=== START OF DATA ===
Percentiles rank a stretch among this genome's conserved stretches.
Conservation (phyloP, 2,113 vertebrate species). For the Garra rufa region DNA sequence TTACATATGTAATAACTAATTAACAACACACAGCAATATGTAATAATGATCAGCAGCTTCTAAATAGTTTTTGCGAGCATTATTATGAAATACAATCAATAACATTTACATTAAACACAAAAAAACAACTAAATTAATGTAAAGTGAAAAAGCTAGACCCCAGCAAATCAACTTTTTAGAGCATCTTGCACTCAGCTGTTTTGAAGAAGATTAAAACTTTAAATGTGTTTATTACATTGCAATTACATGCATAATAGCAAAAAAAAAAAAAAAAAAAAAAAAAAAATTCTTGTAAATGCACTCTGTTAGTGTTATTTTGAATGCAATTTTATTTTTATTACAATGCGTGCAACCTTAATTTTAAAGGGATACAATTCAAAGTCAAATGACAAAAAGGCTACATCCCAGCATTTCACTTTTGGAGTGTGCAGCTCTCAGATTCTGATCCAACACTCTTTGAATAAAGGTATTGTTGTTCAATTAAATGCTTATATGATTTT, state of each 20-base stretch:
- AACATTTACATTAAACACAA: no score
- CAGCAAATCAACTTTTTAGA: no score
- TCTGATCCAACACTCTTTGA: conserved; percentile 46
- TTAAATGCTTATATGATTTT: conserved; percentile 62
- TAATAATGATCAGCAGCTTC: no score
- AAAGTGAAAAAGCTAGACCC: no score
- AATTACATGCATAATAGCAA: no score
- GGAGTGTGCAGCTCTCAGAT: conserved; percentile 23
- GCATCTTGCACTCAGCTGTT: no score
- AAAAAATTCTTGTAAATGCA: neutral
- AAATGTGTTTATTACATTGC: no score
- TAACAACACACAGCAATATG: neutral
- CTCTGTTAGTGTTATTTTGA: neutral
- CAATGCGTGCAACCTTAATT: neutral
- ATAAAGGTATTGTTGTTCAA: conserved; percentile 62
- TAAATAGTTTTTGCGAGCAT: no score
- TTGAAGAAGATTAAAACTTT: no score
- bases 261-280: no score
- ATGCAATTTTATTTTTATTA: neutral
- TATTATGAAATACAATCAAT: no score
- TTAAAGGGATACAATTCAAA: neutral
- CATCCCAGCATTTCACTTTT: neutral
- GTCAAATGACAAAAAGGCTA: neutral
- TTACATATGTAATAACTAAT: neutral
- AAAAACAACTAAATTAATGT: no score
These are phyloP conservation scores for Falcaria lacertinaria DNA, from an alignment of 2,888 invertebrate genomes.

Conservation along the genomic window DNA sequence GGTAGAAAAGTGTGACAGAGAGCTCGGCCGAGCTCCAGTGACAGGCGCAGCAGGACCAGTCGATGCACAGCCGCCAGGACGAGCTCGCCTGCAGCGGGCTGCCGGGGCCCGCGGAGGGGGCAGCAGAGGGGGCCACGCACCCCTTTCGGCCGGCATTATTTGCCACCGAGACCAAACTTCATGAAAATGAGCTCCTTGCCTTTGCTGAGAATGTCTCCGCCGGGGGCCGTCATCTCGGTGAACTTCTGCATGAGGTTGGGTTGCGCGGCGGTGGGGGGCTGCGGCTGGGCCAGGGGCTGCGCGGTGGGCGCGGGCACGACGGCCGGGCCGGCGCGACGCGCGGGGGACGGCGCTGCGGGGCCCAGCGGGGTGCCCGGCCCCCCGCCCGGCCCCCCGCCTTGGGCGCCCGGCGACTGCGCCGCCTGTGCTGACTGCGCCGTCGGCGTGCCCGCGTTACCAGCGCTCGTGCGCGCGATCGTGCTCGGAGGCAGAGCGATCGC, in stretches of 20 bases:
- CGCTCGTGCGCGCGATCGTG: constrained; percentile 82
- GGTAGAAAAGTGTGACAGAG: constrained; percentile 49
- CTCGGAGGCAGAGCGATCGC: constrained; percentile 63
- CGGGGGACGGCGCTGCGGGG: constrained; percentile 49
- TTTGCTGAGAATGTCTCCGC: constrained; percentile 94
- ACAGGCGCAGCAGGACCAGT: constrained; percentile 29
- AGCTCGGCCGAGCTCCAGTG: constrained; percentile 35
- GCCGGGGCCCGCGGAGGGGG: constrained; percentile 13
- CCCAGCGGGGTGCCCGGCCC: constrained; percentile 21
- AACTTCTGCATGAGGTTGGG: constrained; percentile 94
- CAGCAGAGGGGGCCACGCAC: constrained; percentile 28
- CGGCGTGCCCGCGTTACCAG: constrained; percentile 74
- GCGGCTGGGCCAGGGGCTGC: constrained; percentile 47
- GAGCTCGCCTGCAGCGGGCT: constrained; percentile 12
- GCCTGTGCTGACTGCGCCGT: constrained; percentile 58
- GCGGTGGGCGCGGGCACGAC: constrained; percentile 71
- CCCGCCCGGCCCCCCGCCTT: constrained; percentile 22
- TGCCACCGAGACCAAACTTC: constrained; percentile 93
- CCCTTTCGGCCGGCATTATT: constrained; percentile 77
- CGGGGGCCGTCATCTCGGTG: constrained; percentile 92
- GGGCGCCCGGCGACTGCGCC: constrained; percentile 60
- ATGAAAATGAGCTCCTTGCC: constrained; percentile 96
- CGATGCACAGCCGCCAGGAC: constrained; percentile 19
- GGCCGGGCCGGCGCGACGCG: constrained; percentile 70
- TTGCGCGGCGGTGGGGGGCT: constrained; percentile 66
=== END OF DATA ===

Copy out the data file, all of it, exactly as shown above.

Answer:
Percentiles rank a stretch among this genome's conserved stretches.
Conservation (phyloP, 2,113 vertebrate species). For the Garra rufa region DNA sequence TTACATATGTAATAACTAATTAACAACACACAGCAATATGTAATAATGATCAGCAGCTTCTAAATAGTTTTTGCGAGCATTATTATGAAATACAATCAATAACATTTACATTAAACACAAAAAAACAACTAAATTAATGTAAAGTGAAAAAGCTAGACCCCAGCAAATCAACTTTTTAGAGCATCTTGCACTCAGCTGTTTTGAAGAAGATTAAAACTTTAAATGTGTTTATTACATTGCAATTACATGCATAATAGCAAAAAAAAAAAAAAAAAAAAAAAAAAAATTCTTGTAAATGCACTCTGTTAGTGTTATTTTGAATGCAATTTTATTTTTATTACAATGCGTGCAACCTTAATTTTAAAGGGATACAATTCAAAGTCAAATGACAAAAAGGCTACATCCCAGCATTTCACTTTTGGAGTGTGCAGCTCTCAGATTCTGATCCAACACTCTTTGAATAAAGGTATTGTTGTTCAATTAAATGCTTATATGATTTT, state of each 20-base stretch:
- AACATTTACATTAAACACAA: no score
- CAGCAAATCAACTTTTTAGA: no score
- TCTGATCCAACACTCTTTGA: conserved; percentile 46
- TTAAATGCTTATATGATTTT: conserved; percentile 62
- TAATAATGATCAGCAGCTTC: no score
- AAAGTGAAAAAGCTAGACCC: no score
- AATTACATGCATAATAGCAA: no score
- GGAGTGTGCAGCTCTCAGAT: conserved; percentile 23
- GCATCTTGCACTCAGCTGTT: no score
- AAAAAATTCTTGTAAATGCA: neutral
- AAATGTGTTTATTACATTGC: no score
- TAACAACACACAGCAATATG: neutral
- CTCTGTTAGTGTTATTTTGA: neutral
- CAATGCGTGCAACCTTAATT: neutral
- ATAAAGGTATTGTTGTTCAA: conserved; percentile 62
- TAAATAGTTTTTGCGAGCAT: no score
- TTGAAGAAGATTAAAACTTT: no score
- bases 261-280: no score
- ATGCAATTTTATTTTTATTA: neutral
- TATTATGAAATACAATCAAT: no score
- TTAAAGGGATACAATTCAAA: neutral
- CATCCCAGCATTTCACTTTT: neutral
- GTCAAATGACAAAAAGGCTA: neutral
- TTACATATGTAATAACTAAT: neutral
- AAAAACAACTAAATTAATGT: no score
These are phyloP conservation scores for Falcaria lacertinaria DNA, from an alignment of 2,888 invertebrate genomes.

Conservation along the genomic window DNA sequence GGTAGAAAAGTGTGACAGAGAGCTCGGCCGAGCTCCAGTGACAGGCGCAGCAGGACCAGTCGATGCACAGCCGCCAGGACGAGCTCGCCTGCAGCGGGCTGCCGGGGCCCGCGGAGGGGGCAGCAGAGGGGGCCACGCACCCCTTTCGGCCGGCATTATTTGCCACCGAGACCAAACTTCATGAAAATGAGCTCCTTGCCTTTGCTGAGAATGTCTCCGCCGGGGGCCGTCATCTCGGTGAACTTCTGCATGAGGTTGGGTTGCGCGGCGGTGGGGGGCTGCGGCTGGGCCAGGGGCTGCGCGGTGGGCGCGGGCACGACGGCCGGGCCGGCGCGACGCGCGGGGGACGGCGCTGCGGGGCCCAGCGGGGTGCCCGGCCCCCCGCCCGGCCCCCCGCCTTGGGCGCCCGGCGACTGCGCCGCCTGTGCTGACTGCGCCGTCGGCGTGCCCGCGTTACCAGCGCTCGTGCGCGCGATCGTGCTCGGAGGCAGAGCGATCGC, in stretches of 20 bases:
- CGCTCGTGCGCGCGATCGTG: constrained; percentile 82
- GGTAGAAAAGTGTGACAGAG: constrained; percentile 49
- CTCGGAGGCAGAGCGATCGC: constrained; percentile 63
- CGGGGGACGGCGCTGCGGGG: constrained; percentile 49
- TTTGCTGAGAATGTCTCCGC: constrained; percentile 94
- ACAGGCGCAGCAGGACCAGT: constrained; percentile 29
- AGCTCGGCCGAGCTCCAGTG: constrained; percentile 35
- GCCGGGGCCCGCGGAGGGGG: constrained; percentile 13
- CCCAGCGGGGTGCCCGGCCC: constrained; percentile 21
- AACTTCTGCATGAGGTTGGG: constrained; percentile 94
- CAGCAGAGGGGGCCACGCAC: constrained; percentile 28
- CGGCGTGCCCGCGTTACCAG: constrained; percentile 74
- GCGGCTGGGCCAGGGGCTGC: constrained; percentile 47
- GAGCTCGCCTGCAGCGGGCT: constrained; percentile 12
- GCCTGTGCTGACTGCGCCGT: constrained; percentile 58
- GCGGTGGGCGCGGGCACGAC: constrained; percentile 71
- CCCGCCCGGCCCCCCGCCTT: constrained; percentile 22
- TGCCACCGAGACCAAACTTC: constrained; percentile 93
- CCCTTTCGGCCGGCATTATT: constrained; percentile 77
- CGGGGGCCGTCATCTCGGTG: constrained; percentile 92
- GGGCGCCCGGCGACTGCGCC: constrained; percentile 60
- ATGAAAATGAGCTCCTTGCC: constrained; percentile 96
- CGATGCACAGCCGCCAGGAC: constrained; percentile 19
- GGCCGGGCCGGCGCGACGCG: constrained; percentile 70
- TTGCGCGGCGGTGGGGGGCT: constrained; percentile 66